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3. Covid ate my homework - The Government unveiled a discussion paper with a few ideas on how to reduce climate emissions, more than two years after the passing of the Zero Carbon Act and almost a year after declaring a climate emergency. The ideas fell short of achieving the Climate Commission’s carbon budgets in the early years and were widely ridiculed by climate experts.

Climate Change Minister James Shaw can only hope he gets something more substantial to take with him to Glasgow in less than a fortnight in a form of a Nationally Determined Contribution that avoids Aotearoa-NZ being labelled a laggard to be targeted by carbon tariffs.

The Kākā by Bernard Hickey
Lunch Chorus: Climate 'plan' ridiculed
Listen now (13 min) | TLDR & TLDL: Climate Minister James Shaw is about to jump on a plane to fly to the Glasgow climate conference without a plan to reduce climate emissions in line with the Zero Carbon Act, let alone a set of commitments big enough to avoid being punished by global traders for being a climate laggard…
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4. Are we there yet? - PM Jacinda Ardern refused again this week to specify when Auckland, Northland and the Waikato would be released from its level three restrictions, let alone the rest of the country stuck in level two. In particular, she wouldn’t say what the vaccination threshold the Government is targeting, other than wafting ‘over 90%’ over the motu.

That could mean 90% double dosed of the most vulnerable communities in South Auckland, Northland and the East and West Coasts, or it could mean 90% single dose of the Auckland-wide over-15 population. As of Saturday morning, those most vulnerable communities remain below 25% double-dosed, while Auckland’s adult first-dose rate is at 87%.

The Kākā by Bernard Hickey
Dawn Chorus: The PM's frustrating quest for optionality
Listen now (18 min) | TLDR & TLDL: PM Jacinda Ardern is continuing to shy away from setting a tangible vaccination threshold for reopening in Auckland and the rest of the country, which is frustrating many now shorn of elimination as a beacon of hope on the horizon. As Australia emerges from its restrictions in the coming weeks, Aotearoa-NZ could remain in lockdown until Christmas, or even beyond if the Government makes everyone wait for 90%-plus vaccination rates among the most-difficult-to reach groups in South and West Auckland, and in provincial areas…
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5. Will it stick? - Energy prices across Europe and Asia jumped to record highs this week, raising fears consumer price inflation spikes over 4% in many countries could become embedded. Emissions reductions policies, including the closure of coal mines and power plants, are finally hitting prices in a dramatic way. These shortages and price spikes are also slowing global economic growth and worsening supply chain snarl ups ahead of the Christmas shopping season.

The bigger question for asset prices and the global economy will be whether the US Federal Reserve and the European Central Bank become worried enough that they are forced to admit the inflation surge is not transitory. The could see them end their money printing (US$120b and €80b a month respectively) early and start hiking interest rates next year. The jury is still out, but some see the verdict coming next month.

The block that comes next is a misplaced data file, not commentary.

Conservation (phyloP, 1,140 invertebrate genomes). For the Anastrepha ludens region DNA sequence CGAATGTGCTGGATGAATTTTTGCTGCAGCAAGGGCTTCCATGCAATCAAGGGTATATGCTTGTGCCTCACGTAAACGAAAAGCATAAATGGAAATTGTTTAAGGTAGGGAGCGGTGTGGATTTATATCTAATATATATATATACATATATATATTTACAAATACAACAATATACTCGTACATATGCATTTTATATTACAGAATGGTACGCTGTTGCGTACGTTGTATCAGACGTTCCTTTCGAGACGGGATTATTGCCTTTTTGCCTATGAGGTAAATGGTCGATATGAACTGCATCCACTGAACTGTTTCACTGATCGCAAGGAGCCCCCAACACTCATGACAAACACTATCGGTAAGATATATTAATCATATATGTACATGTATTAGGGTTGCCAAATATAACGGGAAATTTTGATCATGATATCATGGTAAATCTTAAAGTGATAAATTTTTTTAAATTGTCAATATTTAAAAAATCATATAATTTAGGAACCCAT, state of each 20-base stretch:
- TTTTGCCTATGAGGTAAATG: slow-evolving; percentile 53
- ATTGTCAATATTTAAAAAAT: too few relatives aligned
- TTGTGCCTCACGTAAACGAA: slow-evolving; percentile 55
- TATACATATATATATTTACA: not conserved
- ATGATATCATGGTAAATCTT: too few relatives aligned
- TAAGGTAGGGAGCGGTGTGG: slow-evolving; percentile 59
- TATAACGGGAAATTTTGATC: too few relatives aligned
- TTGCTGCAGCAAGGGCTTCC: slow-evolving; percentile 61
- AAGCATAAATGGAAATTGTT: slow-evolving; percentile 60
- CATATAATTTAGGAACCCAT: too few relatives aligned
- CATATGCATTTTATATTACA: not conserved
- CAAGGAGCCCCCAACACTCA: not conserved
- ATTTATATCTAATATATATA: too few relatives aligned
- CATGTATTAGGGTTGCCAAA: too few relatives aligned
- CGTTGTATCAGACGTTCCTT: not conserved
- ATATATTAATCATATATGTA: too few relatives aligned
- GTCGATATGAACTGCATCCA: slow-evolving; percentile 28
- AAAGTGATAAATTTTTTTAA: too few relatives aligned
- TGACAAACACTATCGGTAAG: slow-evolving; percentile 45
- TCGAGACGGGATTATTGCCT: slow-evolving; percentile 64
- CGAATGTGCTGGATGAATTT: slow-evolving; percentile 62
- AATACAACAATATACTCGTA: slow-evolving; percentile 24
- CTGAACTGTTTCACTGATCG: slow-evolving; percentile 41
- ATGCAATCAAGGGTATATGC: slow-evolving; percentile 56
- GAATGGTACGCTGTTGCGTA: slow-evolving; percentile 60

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Five numbers of the week

60 - Last Sunday’s Covid case numbers, which ended any remaining debate about the possibility of ‘stamping it out’ in Tamaki Makaurau. Cabinet extended lockdowns in Auckland, Northland and Waikato.

The Kākā by Bernard Hickey
Dawn Chorus: Circuit breaker lockdown?
Listen now (9 min) | TLDR & TLDL: The weekend spike in Covid cases to a six-week high of 60 and the spread of cases over the weekend to Whangārei and Katikati has sparked calls from modeller Shaun Hendy for a ‘circuit-breaker’ lockdown in Auckland, while immunologist Rod Jackson wants harder borders for the lower half of the North Island and all of the South Island…
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0.9% - The rise in retail sales in September from August, as measured by spending through debit and credit cards. This was weaker than the 10% bounce some economists had expected because of the easing of restrictions to level three in Auckland and level two elsewhere during September.

US$125b - The amount of tax expected to be paid by big tech firms in markets they operate in, but aren’t based in. The OECD agreed a deal over the weekend to set a global minimum corporate tax rate of 15% for large businesses, which will see of tax redistributed from the home countries of global tech and other firms to those countries where they operate.

5.4% - The annual consumer price inflation rate in the United States in the 12 months to September. Annual inflation in the 12 months to August was 5.3%. Energy, food and rent inflation drove most of the increase and heightened fears the Covid-era inflation would become embedded in a way that forced interest rates higher.

170 - The number of daily Covid cases that Public Health Director Caroline McElnay said this week would start to prove difficult for tracking and tracing teams to keep up with. She said it was likely numbers would double by next month with the R value over 1.


Five charts of the week


A fun thing

Have a great weekend

Bernard